Book Image

Rust Standard Library Cookbook

By : Jan Hohenheim, Daniel Durante
Book Image

Rust Standard Library Cookbook

By: Jan Hohenheim, Daniel Durante

Overview of this book

Mozilla’s Rust is gaining much attention with amazing features and a powerful library. This book will take you through varied recipes to teach you how to leverage the Standard library to implement efficient solutions. The book begins with a brief look at the basic modules of the Standard library and collections. From here, the recipes will cover packages that support file/directory handling and interaction through parsing. You will learn about packages related to advanced data structures, error handling, and networking. You will also learn to work with futures and experimental nightly features. The book also covers the most relevant external crates in Rust. By the end of the book, you will be proficient at using the Rust Standard library.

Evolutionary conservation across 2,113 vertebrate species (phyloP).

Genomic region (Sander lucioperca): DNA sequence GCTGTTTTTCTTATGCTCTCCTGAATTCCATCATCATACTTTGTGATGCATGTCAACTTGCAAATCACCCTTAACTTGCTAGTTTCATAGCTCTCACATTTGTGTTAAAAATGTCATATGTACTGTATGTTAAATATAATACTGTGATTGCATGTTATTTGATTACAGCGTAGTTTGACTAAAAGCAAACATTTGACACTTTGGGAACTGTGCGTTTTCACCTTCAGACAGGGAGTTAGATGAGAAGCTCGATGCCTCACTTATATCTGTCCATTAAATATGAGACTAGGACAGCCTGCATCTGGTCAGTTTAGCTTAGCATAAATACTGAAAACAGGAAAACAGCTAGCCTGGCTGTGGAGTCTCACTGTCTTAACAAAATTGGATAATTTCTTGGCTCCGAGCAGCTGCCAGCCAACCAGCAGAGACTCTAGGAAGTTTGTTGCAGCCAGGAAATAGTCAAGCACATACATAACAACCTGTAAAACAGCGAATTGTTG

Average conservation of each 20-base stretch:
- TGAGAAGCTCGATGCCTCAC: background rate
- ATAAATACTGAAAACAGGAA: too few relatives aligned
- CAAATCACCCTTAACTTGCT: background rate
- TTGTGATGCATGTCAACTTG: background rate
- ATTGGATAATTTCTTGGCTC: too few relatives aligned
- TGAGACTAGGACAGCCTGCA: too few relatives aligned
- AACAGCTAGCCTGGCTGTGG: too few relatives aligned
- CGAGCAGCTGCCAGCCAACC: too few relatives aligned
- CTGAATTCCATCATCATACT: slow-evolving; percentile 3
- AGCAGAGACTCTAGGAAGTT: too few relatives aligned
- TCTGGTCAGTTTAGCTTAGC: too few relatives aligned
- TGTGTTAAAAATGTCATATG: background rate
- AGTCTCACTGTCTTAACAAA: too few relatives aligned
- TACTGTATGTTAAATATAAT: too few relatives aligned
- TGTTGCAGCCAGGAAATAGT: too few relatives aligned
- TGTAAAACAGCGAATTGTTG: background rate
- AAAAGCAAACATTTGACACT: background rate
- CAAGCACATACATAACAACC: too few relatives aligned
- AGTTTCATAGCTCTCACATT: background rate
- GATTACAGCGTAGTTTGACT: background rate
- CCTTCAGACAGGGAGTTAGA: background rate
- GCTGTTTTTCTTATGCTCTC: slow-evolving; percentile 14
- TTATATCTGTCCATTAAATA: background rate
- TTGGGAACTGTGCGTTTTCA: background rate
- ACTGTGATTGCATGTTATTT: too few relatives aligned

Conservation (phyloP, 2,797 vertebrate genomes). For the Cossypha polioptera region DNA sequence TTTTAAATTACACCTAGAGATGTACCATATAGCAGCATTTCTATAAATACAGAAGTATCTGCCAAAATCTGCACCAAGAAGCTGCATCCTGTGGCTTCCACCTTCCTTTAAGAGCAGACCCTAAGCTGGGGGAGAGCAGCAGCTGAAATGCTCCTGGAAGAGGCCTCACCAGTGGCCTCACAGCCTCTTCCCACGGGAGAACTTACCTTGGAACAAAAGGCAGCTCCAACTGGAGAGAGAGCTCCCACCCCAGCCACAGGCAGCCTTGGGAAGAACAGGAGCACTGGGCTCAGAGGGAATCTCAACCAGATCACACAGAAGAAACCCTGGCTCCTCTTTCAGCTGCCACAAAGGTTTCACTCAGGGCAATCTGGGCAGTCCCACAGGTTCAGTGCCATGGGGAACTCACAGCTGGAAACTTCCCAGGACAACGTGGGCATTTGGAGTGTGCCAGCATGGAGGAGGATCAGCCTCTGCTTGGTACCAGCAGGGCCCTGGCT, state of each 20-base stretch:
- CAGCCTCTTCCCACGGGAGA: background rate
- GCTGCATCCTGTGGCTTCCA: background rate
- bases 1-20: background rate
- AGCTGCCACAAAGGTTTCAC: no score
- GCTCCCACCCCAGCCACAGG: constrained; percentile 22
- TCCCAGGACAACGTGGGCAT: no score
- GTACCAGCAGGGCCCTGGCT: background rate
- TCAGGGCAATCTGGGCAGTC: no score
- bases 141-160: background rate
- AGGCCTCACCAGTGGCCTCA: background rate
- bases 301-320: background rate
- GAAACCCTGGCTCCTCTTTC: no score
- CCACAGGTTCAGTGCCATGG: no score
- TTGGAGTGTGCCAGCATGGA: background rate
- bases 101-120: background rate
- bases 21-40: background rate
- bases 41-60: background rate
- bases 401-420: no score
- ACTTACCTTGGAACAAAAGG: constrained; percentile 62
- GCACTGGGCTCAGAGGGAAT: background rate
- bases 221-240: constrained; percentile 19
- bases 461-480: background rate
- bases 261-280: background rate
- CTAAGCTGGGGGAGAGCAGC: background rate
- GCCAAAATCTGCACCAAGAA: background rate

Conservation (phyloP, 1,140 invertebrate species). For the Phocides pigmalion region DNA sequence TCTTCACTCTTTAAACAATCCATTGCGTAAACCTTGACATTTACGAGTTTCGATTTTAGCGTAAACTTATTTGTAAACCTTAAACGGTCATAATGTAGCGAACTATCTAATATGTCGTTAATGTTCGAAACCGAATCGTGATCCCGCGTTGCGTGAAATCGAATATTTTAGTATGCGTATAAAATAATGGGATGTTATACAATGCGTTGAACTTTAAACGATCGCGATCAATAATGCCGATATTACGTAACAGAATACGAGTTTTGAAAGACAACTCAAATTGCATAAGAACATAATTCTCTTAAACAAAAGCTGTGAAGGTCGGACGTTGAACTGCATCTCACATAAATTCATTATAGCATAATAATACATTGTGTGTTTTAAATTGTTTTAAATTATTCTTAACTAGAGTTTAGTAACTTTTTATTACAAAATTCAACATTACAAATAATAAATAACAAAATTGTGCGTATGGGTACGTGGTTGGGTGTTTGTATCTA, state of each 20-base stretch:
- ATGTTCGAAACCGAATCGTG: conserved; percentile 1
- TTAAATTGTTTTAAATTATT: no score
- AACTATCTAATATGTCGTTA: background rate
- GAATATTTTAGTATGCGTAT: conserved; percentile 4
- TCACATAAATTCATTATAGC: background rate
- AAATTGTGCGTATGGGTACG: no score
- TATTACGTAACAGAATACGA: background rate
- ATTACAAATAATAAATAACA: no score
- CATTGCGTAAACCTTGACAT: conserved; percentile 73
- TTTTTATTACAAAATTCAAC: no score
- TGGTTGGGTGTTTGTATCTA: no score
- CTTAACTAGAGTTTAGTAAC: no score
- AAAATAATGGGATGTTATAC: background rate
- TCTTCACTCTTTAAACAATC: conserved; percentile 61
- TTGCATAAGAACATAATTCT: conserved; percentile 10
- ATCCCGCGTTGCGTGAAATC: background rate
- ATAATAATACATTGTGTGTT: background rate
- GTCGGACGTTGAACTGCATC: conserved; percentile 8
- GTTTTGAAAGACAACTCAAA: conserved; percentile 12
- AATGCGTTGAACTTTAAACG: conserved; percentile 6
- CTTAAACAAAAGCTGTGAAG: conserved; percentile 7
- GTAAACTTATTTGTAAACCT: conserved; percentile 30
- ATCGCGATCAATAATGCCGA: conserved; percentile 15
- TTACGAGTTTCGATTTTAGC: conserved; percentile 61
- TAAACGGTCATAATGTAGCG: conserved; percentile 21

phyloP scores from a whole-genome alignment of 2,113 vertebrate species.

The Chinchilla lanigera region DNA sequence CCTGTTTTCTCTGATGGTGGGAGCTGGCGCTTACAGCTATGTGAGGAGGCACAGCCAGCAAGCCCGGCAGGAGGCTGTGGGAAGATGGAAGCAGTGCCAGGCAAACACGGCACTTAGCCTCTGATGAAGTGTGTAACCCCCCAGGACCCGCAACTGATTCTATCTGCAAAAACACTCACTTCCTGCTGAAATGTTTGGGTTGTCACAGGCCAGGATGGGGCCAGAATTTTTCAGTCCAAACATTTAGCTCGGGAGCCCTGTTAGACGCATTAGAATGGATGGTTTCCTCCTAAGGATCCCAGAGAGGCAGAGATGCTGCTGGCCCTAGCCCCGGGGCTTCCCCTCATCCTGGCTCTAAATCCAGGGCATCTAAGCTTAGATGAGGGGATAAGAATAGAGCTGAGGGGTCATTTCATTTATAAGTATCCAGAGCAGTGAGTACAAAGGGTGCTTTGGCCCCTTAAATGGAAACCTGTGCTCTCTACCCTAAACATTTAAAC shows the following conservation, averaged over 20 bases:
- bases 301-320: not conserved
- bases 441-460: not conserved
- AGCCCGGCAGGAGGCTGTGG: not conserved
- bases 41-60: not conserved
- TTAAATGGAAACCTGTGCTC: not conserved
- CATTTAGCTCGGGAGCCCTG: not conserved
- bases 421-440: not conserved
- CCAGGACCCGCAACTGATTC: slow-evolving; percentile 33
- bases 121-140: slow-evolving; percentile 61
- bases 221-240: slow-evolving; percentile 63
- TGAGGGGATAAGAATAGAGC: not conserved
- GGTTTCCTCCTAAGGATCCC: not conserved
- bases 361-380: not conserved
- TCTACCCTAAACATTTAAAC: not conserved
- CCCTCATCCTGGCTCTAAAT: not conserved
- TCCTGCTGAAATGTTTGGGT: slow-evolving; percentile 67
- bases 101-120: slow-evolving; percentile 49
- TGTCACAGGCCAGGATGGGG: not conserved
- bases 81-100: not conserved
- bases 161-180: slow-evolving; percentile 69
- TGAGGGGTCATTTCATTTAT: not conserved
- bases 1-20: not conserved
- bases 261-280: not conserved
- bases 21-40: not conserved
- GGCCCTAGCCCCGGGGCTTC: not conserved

Table of Contents (12 chapters)

How it works...

By invoking the lazy_static! macro [10, 21 and 29], we define a lazily initialized object in the current scope. Lazy here means created only the first time it is used.

Contrary to a let binding, its scope can also be the global scope [10]. A realistic example for this is creating a collection with a known content that is used by many functions, as the alternative would be to create it once and pass it around endlessly.

If your lazy_static consists of a Vec with content that is known at compile time, you can instead use a const array, as its construction is constant. In terms of code, this means you don't need to use this:
static ref FOO: Vec<&'static str> = vec!["a", "b", "c"];
Instead, you can use the following:
const FOO: [&str; 3] = ["a", "b", "c"];

Remember when, in Chapter 1, Learning the Basics; Querying with Regexes, we talked about how compiling Regexes is...